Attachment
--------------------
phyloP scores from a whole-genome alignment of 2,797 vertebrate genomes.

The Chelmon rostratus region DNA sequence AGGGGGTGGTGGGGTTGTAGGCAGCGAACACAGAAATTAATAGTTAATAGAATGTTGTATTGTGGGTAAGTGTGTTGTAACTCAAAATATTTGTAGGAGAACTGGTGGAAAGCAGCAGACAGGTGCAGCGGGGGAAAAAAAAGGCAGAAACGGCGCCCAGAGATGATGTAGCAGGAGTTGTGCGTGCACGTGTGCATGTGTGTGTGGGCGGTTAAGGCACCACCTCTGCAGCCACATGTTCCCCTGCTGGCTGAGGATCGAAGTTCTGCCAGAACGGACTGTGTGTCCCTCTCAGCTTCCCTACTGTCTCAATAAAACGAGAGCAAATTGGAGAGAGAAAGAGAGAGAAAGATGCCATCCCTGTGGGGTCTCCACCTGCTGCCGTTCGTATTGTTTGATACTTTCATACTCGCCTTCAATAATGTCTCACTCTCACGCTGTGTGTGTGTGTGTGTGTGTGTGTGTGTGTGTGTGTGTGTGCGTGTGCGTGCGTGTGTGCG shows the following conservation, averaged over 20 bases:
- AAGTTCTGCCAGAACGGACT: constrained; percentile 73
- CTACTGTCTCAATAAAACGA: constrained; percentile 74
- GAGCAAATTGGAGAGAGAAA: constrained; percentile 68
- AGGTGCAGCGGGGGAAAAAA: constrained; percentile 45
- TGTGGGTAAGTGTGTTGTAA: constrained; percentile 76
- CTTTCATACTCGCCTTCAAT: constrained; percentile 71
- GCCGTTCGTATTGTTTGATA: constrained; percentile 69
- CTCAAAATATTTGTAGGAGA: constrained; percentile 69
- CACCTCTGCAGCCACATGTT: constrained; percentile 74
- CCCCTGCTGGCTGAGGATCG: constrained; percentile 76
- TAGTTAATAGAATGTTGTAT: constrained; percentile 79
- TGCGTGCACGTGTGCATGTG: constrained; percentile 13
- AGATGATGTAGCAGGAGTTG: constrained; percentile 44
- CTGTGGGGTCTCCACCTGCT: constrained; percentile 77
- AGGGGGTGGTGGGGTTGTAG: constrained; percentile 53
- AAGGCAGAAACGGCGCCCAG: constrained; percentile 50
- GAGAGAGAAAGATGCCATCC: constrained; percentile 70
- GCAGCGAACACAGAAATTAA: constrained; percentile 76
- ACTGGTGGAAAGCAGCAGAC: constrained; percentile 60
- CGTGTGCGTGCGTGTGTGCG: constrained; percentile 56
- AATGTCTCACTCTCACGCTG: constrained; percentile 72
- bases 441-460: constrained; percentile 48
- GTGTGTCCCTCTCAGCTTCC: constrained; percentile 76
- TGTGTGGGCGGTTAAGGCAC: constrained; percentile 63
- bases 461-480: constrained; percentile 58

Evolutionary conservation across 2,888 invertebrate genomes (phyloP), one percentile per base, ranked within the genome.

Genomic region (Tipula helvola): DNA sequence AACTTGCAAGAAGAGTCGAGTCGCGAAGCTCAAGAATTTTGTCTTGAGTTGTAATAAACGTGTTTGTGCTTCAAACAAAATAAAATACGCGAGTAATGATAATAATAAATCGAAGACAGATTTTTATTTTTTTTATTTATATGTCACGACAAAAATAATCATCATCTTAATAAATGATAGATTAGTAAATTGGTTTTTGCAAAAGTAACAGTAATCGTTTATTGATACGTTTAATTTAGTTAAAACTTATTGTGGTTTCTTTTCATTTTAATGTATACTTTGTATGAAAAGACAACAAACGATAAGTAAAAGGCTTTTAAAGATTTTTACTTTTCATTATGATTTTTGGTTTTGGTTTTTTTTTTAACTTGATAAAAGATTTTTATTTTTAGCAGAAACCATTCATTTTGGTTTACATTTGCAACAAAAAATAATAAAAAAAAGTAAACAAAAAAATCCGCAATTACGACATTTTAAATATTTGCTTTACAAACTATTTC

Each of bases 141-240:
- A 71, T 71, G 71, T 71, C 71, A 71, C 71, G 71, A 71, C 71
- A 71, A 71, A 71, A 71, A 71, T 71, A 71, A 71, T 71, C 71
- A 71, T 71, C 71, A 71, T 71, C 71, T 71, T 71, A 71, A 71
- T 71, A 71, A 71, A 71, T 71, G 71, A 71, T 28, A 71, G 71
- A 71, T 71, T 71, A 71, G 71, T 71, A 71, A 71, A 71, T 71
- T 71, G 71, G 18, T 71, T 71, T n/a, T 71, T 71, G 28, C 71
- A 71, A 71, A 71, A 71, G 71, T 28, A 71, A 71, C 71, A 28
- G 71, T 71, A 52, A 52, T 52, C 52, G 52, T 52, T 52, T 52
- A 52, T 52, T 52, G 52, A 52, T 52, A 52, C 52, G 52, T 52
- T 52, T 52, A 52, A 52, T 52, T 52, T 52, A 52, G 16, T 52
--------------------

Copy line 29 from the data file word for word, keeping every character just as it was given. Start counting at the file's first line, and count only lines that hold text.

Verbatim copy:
Genomic region (Tipula helvola): DNA sequence AACTTGCAAGAAGAGTCGAGTCGCGAAGCTCAAGAATTTTGTCTTGAGTTGTAATAAACGTGTTTGTGCTTCAAACAAAATAAAATACGCGAGTAATGATAATAATAAATCGAAGACAGATTTTTATTTTTTTTATTTATATGTCACGACAAAAATAATCATCATCTTAATAAATGATAGATTAGTAAATTGGTTTTTGCAAAAGTAACAGTAATCGTTTATTGATACGTTTAATTTAGTTAAAACTTATTGTGGTTTCTTTTCATTTTAATGTATACTTTGTATGAAAAGACAACAAACGATAAGTAAAAGGCTTTTAAAGATTTTTACTTTTCATTATGATTTTTGGTTTTGGTTTTTTTTTTAACTTGATAAAAGATTTTTATTTTTAGCAGAAACCATTCATTTTGGTTTACATTTGCAACAAAAAATAATAAAAAAAAGTAAACAAAAAAATCCGCAATTACGACATTTTAAATATTTGCTTTACAAACTATTTC